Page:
Meet Hollister Belmont
Meet Paul Wennersberg-Løvholen
Meet Paul Wennersberg-Løvholen
Meet Layton Bushel
Meet Sanne Geerts
Meet Johnny Two Kebabs
Creatures in your basement? Undead spooking your castle? Infestation of goblins? Beast Be Gone will clear out those pesky pests and save your health and business – (no dragons)
Adventurers rampage across the land, stealing everything from bread rolls to ancient heirlooms, slaughtering countless innocent monsters in their hunt for glory.
Eric, the owner of Beast Be Gone pest control, knows that most creatures can be removed with a bit of repellent, however the adventurers want to do things the flashy way; blowing up half of the dungeon with fireballs in the process.
With no work left, Eric is broke and desperate. That is until a young woman equipped with mechanical gadgets becomes his apprentice. Together they uncover the mystery of a diabolical plot that answers the timeless questions about adventuring…
Why are there so many Chosen Ones? Are goblins inherently evil or are they just misunderstood? Why do all the shopkeepers say they have the best swords in the land? What are the socio-economic implications of all these sword merchants?
Somebody wants a world full of adventurers, but why…?
Terry Pratchett meets Ghostbusters in an RPG world.
Beast Be Gone is a new fantasy comedy novel, which explores the stories of the underdogs of fantasy tales, sometimes known as NPC’s. They’re normal folk just wanting to go to the shops without getting stabbed by a sneaky guy in a cape who got bored of hunting goblins.
A must-read for anyone who loves Dungeons & Dragons, RPG’s and online games (although you’ll never be able to play them again without feeling bad for the men who have to clear up the mess you left behind in dungeons).
Suitable for adults, YA and teens. Available in hardcover (hardback), kindle, ebook and paperback. First published August 2021.
Kept hidden by the United States government for decades, the Site is a place where magic is real. But that doesn’t mean that everything happening there is sparkly. Soul-sucking policies and layers of stifling bureaucracy threaten to take all the fun out of magic.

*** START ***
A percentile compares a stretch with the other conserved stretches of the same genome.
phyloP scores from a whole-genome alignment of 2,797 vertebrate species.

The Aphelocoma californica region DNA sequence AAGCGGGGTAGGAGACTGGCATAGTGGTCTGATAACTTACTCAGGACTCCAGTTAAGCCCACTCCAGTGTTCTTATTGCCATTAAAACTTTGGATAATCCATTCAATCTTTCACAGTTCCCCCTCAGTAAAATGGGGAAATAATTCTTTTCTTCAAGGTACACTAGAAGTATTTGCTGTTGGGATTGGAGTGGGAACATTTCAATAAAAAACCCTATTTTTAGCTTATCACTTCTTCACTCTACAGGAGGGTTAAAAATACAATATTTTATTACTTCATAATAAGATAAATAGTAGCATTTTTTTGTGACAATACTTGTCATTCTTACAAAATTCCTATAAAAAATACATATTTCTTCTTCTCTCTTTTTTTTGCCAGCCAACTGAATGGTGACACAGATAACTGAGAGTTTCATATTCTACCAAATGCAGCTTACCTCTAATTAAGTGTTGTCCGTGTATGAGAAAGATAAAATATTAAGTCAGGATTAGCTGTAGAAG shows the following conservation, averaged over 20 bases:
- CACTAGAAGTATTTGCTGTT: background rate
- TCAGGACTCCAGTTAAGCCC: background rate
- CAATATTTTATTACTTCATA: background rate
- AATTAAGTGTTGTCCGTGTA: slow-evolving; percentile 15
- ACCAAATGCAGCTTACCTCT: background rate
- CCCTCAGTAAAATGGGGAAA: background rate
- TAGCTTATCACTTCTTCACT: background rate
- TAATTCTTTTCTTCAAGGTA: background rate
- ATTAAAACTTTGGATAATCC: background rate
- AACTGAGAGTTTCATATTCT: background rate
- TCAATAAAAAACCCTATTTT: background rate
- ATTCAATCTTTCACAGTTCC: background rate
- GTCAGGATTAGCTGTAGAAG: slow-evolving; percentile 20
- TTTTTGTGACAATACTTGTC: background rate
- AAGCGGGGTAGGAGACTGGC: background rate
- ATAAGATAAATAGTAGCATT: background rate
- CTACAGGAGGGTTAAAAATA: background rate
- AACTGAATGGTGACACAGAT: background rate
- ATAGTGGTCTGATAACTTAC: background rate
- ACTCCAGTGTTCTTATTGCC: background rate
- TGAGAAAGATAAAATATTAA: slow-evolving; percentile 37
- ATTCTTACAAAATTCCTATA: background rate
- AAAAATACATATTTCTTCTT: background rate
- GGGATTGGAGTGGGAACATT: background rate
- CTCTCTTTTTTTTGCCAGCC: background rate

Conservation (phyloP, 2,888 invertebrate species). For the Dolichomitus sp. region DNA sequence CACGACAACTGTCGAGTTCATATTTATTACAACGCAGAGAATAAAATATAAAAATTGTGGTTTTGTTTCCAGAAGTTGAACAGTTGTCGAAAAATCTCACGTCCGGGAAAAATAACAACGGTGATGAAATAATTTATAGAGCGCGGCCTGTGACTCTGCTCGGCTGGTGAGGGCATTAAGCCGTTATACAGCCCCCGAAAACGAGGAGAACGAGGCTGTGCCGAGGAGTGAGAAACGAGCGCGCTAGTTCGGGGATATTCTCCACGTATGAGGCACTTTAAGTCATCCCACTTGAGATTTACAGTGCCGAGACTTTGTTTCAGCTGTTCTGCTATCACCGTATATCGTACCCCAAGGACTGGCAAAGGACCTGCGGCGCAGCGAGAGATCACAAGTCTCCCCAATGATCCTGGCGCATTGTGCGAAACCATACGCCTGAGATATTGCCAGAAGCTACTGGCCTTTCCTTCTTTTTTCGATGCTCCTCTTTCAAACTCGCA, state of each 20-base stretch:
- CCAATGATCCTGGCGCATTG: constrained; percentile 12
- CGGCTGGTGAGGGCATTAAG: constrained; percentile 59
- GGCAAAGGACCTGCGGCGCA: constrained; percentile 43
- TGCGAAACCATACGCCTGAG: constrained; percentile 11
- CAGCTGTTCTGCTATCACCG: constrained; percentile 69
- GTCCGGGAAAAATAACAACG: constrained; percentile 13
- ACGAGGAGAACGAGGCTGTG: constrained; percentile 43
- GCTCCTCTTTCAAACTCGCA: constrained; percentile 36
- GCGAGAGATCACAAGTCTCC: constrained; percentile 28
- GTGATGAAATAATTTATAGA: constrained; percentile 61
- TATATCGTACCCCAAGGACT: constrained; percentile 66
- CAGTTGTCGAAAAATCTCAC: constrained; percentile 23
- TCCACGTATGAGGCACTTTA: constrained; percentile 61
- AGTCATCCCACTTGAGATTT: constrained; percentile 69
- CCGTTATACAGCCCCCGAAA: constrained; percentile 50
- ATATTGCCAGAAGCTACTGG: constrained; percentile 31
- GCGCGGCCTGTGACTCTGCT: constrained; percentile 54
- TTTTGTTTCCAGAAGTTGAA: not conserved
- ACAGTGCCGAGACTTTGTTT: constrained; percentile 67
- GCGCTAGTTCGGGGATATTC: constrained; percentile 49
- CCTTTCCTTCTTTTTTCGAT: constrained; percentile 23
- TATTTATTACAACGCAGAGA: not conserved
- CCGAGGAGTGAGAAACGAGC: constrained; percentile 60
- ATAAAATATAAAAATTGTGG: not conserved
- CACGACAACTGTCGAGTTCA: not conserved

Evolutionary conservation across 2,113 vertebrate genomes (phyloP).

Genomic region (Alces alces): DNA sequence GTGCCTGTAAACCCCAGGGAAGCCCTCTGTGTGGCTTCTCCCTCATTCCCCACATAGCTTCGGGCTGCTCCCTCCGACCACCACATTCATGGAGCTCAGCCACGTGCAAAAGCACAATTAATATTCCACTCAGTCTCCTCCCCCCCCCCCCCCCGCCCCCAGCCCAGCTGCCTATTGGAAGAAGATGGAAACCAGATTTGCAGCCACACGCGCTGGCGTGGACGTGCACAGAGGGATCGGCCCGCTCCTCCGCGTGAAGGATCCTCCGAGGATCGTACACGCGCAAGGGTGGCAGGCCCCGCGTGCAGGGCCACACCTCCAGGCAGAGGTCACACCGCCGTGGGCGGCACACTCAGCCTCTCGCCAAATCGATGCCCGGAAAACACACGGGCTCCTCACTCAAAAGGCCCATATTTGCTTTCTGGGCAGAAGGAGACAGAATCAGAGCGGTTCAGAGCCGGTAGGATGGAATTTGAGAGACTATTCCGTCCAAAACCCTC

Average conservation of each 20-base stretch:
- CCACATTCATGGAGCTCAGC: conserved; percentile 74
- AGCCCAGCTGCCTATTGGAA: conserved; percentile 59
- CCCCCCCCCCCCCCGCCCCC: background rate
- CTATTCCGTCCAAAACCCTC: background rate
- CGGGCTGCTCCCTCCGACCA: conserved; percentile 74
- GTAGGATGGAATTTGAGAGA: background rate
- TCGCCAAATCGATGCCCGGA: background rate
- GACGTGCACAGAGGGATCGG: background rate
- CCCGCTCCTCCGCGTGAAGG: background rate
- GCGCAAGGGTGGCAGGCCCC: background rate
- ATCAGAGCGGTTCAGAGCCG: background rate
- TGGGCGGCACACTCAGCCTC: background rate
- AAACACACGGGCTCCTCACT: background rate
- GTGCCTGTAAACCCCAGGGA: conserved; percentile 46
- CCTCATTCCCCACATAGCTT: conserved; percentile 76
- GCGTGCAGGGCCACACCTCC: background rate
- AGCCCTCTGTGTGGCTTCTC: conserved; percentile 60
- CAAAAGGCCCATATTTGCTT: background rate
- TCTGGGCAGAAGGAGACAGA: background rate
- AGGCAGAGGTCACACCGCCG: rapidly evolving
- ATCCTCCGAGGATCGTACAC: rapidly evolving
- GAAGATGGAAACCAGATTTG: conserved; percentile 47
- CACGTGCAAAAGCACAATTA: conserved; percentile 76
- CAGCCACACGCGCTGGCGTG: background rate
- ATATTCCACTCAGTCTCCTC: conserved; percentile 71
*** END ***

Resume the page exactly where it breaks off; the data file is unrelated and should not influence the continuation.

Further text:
Harris, a newbie Conjurer, starts his first day of work at the Site bursting with excitement: he’s been brought on for an extremely big project happening the very next day. In a triumph over its habitual inefficiency, the Site manages to carry out its plan and conjure an actual dragon to be used by the military.
The dragon (Zoth-Avarex, the self-proclaimed greatest dragon in the multiverse) immediately eats the person next to him, snatches a “princess” from the ranks of the Conjuring Department, and flies away to the Space Needle. There he manipulates the media, outwits the Site’s bumbling management, demands sixty-three billion dollars’ worth of treasure (because Smaug was said to have had sixty-two billion in his hoard), threatens to destroy the city–and installs a couple of food trucks.
While this book skewers the same fantasy genre it gleefully inhabits, it also pokes fun at corporate culture, today’s obsession with wealth and celebrity, and our denial that life is anything more than meets the eye. Hapless Harris, believing in magic all along, learns to apply what he’s picked up between the pages of fantasy literature.